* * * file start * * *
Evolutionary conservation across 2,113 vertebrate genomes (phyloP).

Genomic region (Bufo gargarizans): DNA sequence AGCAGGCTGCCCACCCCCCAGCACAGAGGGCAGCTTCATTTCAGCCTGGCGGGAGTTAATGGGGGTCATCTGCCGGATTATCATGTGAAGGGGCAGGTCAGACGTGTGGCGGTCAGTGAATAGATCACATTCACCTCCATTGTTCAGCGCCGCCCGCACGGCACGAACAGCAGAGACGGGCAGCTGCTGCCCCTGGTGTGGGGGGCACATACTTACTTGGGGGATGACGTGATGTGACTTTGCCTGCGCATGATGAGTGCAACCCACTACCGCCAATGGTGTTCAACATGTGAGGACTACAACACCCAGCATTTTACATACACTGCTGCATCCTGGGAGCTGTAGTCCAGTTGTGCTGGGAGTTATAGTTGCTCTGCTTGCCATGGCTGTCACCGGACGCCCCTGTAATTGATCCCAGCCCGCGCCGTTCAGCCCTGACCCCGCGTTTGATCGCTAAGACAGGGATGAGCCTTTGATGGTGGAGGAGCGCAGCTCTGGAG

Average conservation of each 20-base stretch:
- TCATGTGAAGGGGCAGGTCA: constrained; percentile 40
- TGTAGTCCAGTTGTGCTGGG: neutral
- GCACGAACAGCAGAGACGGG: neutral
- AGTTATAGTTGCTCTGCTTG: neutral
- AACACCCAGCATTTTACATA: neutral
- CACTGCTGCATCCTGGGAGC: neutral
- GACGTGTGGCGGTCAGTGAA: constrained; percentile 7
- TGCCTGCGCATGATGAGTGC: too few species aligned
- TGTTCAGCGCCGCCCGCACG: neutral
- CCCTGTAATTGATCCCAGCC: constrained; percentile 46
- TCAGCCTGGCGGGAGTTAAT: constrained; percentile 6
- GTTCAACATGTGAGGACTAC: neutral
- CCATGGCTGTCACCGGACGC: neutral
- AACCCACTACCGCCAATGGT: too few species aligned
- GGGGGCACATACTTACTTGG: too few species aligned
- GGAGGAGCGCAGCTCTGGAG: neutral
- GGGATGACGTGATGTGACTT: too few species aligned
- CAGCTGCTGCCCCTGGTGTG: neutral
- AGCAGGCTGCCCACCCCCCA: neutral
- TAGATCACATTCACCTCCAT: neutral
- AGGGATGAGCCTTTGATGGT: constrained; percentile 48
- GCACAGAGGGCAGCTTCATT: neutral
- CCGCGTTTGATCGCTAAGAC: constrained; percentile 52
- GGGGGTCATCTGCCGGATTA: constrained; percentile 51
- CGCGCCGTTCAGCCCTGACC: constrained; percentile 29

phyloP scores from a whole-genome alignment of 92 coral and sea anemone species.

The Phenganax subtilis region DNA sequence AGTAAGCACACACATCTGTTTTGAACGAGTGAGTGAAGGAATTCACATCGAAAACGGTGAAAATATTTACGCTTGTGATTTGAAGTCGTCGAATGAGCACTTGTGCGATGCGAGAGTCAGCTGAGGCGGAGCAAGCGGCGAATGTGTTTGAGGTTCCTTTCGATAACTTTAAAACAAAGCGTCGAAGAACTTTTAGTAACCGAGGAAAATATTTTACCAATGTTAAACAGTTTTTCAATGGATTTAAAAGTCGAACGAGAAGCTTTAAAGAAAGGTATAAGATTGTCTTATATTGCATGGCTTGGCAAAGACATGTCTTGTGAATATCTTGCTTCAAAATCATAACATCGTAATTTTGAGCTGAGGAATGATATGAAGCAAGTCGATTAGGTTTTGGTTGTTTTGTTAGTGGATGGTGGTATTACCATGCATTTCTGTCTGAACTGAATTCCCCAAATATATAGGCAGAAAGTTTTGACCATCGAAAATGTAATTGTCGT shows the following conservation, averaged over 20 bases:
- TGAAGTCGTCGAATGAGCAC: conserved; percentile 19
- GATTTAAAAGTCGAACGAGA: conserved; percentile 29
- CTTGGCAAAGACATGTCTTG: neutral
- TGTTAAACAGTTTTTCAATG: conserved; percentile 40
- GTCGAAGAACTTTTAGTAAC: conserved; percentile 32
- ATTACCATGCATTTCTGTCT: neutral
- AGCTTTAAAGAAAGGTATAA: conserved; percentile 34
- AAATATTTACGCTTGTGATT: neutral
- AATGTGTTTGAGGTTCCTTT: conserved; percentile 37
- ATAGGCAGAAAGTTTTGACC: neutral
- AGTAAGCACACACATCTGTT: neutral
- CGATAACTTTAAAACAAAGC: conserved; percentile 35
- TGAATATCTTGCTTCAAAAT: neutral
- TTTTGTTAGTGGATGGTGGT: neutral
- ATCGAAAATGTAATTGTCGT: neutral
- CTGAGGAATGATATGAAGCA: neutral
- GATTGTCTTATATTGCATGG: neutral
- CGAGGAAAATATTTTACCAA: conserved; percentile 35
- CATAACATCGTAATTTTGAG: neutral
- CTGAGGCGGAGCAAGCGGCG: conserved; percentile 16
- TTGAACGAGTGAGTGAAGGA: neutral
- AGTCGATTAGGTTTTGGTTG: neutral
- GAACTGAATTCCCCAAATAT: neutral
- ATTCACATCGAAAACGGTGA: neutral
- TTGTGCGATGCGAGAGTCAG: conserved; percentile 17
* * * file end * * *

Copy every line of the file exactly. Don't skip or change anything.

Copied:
Evolutionary conservation across 2,113 vertebrate genomes (phyloP).

Genomic region (Bufo gargarizans): DNA sequence AGCAGGCTGCCCACCCCCCAGCACAGAGGGCAGCTTCATTTCAGCCTGGCGGGAGTTAATGGGGGTCATCTGCCGGATTATCATGTGAAGGGGCAGGTCAGACGTGTGGCGGTCAGTGAATAGATCACATTCACCTCCATTGTTCAGCGCCGCCCGCACGGCACGAACAGCAGAGACGGGCAGCTGCTGCCCCTGGTGTGGGGGGCACATACTTACTTGGGGGATGACGTGATGTGACTTTGCCTGCGCATGATGAGTGCAACCCACTACCGCCAATGGTGTTCAACATGTGAGGACTACAACACCCAGCATTTTACATACACTGCTGCATCCTGGGAGCTGTAGTCCAGTTGTGCTGGGAGTTATAGTTGCTCTGCTTGCCATGGCTGTCACCGGACGCCCCTGTAATTGATCCCAGCCCGCGCCGTTCAGCCCTGACCCCGCGTTTGATCGCTAAGACAGGGATGAGCCTTTGATGGTGGAGGAGCGCAGCTCTGGAG

Average conservation of each 20-base stretch:
- TCATGTGAAGGGGCAGGTCA: constrained; percentile 40
- TGTAGTCCAGTTGTGCTGGG: neutral
- GCACGAACAGCAGAGACGGG: neutral
- AGTTATAGTTGCTCTGCTTG: neutral
- AACACCCAGCATTTTACATA: neutral
- CACTGCTGCATCCTGGGAGC: neutral
- GACGTGTGGCGGTCAGTGAA: constrained; percentile 7
- TGCCTGCGCATGATGAGTGC: too few species aligned
- TGTTCAGCGCCGCCCGCACG: neutral
- CCCTGTAATTGATCCCAGCC: constrained; percentile 46
- TCAGCCTGGCGGGAGTTAAT: constrained; percentile 6
- GTTCAACATGTGAGGACTAC: neutral
- CCATGGCTGTCACCGGACGC: neutral
- AACCCACTACCGCCAATGGT: too few species aligned
- GGGGGCACATACTTACTTGG: too few species aligned
- GGAGGAGCGCAGCTCTGGAG: neutral
- GGGATGACGTGATGTGACTT: too few species aligned
- CAGCTGCTGCCCCTGGTGTG: neutral
- AGCAGGCTGCCCACCCCCCA: neutral
- TAGATCACATTCACCTCCAT: neutral
- AGGGATGAGCCTTTGATGGT: constrained; percentile 48
- GCACAGAGGGCAGCTTCATT: neutral
- CCGCGTTTGATCGCTAAGAC: constrained; percentile 52
- GGGGGTCATCTGCCGGATTA: constrained; percentile 51
- CGCGCCGTTCAGCCCTGACC: constrained; percentile 29

phyloP scores from a whole-genome alignment of 92 coral and sea anemone species.

The Phenganax subtilis region DNA sequence AGTAAGCACACACATCTGTTTTGAACGAGTGAGTGAAGGAATTCACATCGAAAACGGTGAAAATATTTACGCTTGTGATTTGAAGTCGTCGAATGAGCACTTGTGCGATGCGAGAGTCAGCTGAGGCGGAGCAAGCGGCGAATGTGTTTGAGGTTCCTTTCGATAACTTTAAAACAAAGCGTCGAAGAACTTTTAGTAACCGAGGAAAATATTTTACCAATGTTAAACAGTTTTTCAATGGATTTAAAAGTCGAACGAGAAGCTTTAAAGAAAGGTATAAGATTGTCTTATATTGCATGGCTTGGCAAAGACATGTCTTGTGAATATCTTGCTTCAAAATCATAACATCGTAATTTTGAGCTGAGGAATGATATGAAGCAAGTCGATTAGGTTTTGGTTGTTTTGTTAGTGGATGGTGGTATTACCATGCATTTCTGTCTGAACTGAATTCCCCAAATATATAGGCAGAAAGTTTTGACCATCGAAAATGTAATTGTCGT shows the following conservation, averaged over 20 bases:
- TGAAGTCGTCGAATGAGCAC: conserved; percentile 19
- GATTTAAAAGTCGAACGAGA: conserved; percentile 29
- CTTGGCAAAGACATGTCTTG: neutral
- TGTTAAACAGTTTTTCAATG: conserved; percentile 40
- GTCGAAGAACTTTTAGTAAC: conserved; percentile 32
- ATTACCATGCATTTCTGTCT: neutral
- AGCTTTAAAGAAAGGTATAA: conserved; percentile 34
- AAATATTTACGCTTGTGATT: neutral
- AATGTGTTTGAGGTTCCTTT: conserved; percentile 37
- ATAGGCAGAAAGTTTTGACC: neutral
- AGTAAGCACACACATCTGTT: neutral
- CGATAACTTTAAAACAAAGC: conserved; percentile 35
- TGAATATCTTGCTTCAAAAT: neutral
- TTTTGTTAGTGGATGGTGGT: neutral
- ATCGAAAATGTAATTGTCGT: neutral
- CTGAGGAATGATATGAAGCA: neutral
- GATTGTCTTATATTGCATGG: neutral
- CGAGGAAAATATTTTACCAA: conserved; percentile 35
- CATAACATCGTAATTTTGAG: neutral
- CTGAGGCGGAGCAAGCGGCG: conserved; percentile 16
- TTGAACGAGTGAGTGAAGGA: neutral
- AGTCGATTAGGTTTTGGTTG: neutral
- GAACTGAATTCCCCAAATAT: neutral
- ATTCACATCGAAAACGGTGA: neutral
- TTGTGCGATGCGAGAGTCAG: conserved; percentile 17